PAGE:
Ohio Supreme Court says Oregon District shooter’s school records don’t have to be released

BELLBROOK — The Ohio Supreme Court has ruled to affirm an Ohio Appeals Court decision to not release the school records of the Oregon District shooter’s school records.

""The school district correctly denied appellants' public-records request under the unambiguous language of the OSPA. We therefore affirm the Second District’s judgment denying the requested writ of mandamus," the majority opinion read.

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The vote was 6 to 1 in support of affirming the decision. Justice Sharon Kennedy dissented in the decision.

At question were the school records that news organizations, including News Center 7, had requested from Bellbrook-Sugarcreek Local Schools following the mass shooting in the Oregon District. Connor Betts, who attended the school district, killed nine people in August last year.

“We have and will continue to take the safety of our students very seriously,” said Bellbrook Superintendent Doug Cozad after the decision was announced. " As a public school district, our responsibility, first and foremost, is to our students and their families who should have confidence in us to protect all students and know that we will not turn over their confidential records without a court order or other clear legal authority requiring us to do so."

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After the shooting, WHIO-TV and other media organizations sought release of Betts' records from the Bellbrook-Sugarcreek Local School District, where he attended, in an effort to determine if there were any so-called red flags that might have indicated whether he would be involved in any violent behavior. When the school district refused to release the records, the lawsuit began, seeking a court order to make the records public.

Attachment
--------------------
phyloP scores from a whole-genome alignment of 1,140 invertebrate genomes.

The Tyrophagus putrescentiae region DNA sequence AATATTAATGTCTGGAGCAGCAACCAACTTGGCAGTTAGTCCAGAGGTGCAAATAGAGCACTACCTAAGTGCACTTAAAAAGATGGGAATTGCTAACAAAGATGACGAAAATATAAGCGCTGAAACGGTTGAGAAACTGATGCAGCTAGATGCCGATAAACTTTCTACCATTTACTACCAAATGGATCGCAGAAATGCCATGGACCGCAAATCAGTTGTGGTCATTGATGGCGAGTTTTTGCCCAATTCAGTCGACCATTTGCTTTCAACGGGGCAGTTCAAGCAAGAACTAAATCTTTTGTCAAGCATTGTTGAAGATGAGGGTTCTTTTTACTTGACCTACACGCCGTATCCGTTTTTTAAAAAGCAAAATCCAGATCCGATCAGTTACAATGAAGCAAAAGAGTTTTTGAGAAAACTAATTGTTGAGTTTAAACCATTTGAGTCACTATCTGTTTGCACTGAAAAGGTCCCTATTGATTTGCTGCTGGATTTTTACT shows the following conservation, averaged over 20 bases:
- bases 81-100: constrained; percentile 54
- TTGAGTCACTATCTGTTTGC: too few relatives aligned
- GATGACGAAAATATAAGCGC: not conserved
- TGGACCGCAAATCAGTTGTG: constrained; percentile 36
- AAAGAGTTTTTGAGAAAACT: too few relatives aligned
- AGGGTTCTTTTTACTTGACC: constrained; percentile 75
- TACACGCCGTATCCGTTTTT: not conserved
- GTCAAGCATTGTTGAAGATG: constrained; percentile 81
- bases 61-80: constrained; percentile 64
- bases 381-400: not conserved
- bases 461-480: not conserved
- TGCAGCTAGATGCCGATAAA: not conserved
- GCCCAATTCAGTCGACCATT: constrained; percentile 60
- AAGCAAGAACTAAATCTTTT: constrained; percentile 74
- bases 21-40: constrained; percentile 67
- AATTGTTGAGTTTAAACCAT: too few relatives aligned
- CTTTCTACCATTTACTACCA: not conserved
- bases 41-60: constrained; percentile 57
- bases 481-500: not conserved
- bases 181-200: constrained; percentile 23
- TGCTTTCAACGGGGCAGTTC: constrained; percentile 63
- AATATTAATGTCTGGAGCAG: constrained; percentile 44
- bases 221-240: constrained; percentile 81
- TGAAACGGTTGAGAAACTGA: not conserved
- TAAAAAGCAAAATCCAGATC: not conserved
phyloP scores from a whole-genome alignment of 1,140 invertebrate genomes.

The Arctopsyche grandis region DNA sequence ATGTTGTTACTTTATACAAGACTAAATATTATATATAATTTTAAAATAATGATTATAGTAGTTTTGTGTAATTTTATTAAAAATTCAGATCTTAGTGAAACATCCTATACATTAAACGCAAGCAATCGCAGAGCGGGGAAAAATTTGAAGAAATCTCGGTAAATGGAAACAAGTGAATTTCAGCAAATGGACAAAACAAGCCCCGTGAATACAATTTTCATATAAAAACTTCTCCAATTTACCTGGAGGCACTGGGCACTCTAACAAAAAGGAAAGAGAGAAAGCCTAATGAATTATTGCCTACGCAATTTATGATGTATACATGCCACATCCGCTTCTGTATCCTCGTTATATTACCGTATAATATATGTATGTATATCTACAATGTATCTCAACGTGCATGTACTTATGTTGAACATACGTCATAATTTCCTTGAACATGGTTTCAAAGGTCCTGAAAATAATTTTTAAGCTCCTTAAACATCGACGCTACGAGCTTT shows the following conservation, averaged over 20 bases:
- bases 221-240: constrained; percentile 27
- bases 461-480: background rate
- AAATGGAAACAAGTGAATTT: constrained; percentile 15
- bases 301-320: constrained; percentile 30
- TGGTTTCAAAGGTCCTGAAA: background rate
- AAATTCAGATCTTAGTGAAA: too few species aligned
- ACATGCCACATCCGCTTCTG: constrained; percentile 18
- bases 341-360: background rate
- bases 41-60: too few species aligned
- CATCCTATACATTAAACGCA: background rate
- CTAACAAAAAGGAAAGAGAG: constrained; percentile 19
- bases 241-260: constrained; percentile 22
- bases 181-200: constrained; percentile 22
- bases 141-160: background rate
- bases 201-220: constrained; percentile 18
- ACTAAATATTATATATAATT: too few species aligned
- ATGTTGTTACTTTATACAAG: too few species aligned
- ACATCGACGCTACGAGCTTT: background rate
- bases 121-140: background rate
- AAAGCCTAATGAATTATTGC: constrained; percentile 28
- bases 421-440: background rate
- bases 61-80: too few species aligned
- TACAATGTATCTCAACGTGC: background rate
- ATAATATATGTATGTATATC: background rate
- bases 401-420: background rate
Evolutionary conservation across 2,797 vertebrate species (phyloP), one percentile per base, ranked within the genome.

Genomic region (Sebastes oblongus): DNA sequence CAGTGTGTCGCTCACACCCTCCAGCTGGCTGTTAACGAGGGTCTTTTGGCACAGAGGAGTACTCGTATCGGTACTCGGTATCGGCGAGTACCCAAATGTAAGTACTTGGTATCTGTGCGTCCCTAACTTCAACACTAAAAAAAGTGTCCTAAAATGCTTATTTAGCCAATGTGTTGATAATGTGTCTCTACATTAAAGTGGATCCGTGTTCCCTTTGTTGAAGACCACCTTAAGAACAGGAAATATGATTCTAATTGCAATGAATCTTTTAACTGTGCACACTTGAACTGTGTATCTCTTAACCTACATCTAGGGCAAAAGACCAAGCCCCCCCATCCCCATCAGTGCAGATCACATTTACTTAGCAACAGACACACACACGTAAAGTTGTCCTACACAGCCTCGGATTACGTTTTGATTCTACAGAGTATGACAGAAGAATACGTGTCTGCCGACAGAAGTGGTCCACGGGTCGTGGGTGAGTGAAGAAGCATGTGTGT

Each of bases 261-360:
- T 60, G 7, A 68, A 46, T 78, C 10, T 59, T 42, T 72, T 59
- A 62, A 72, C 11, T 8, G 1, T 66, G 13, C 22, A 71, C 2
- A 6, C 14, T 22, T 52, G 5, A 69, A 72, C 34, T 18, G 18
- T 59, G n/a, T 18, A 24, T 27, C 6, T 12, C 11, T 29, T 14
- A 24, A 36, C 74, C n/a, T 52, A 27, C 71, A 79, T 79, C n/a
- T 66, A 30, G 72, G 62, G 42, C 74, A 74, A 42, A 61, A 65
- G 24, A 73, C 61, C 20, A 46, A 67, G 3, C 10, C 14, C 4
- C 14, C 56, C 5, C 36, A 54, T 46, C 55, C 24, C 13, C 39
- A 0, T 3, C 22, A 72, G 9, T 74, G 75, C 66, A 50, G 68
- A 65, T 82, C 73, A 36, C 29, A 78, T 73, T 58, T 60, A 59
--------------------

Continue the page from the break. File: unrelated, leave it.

An attorney for the school district, Tabitha Justice, had said there are other laws on the books that do prohibit release of that same information, even after the student is no longer in a condition to grant permission for release, including death.

“Students records have their own statutory protection,” Justice said, “and it is not a matter of the individual’s right of privacy in total. It is a matter of a statute that districts must protect these records. That is what they are doing and why they are doing it.”

Ohio Attorney General Dave Yost had joined the case on the side of the news media. He told News Center 7 he also believed the records belong to the public and should be released.

He said he sees value in news organizations trying to answer some difficult questions in the Oregon District shooter case. Those include what might have prompted the violent outburst that took so many lives and what motivated Betts or any other mass shooter to open fire on a defenseless crowd of strangers.

“How do they travel this journey in such a horrific act against people who have no grudge against them and they don’t even know them. And so every clue to try to figure out what is going on here is so critical. People have a right to know that,” Yost said.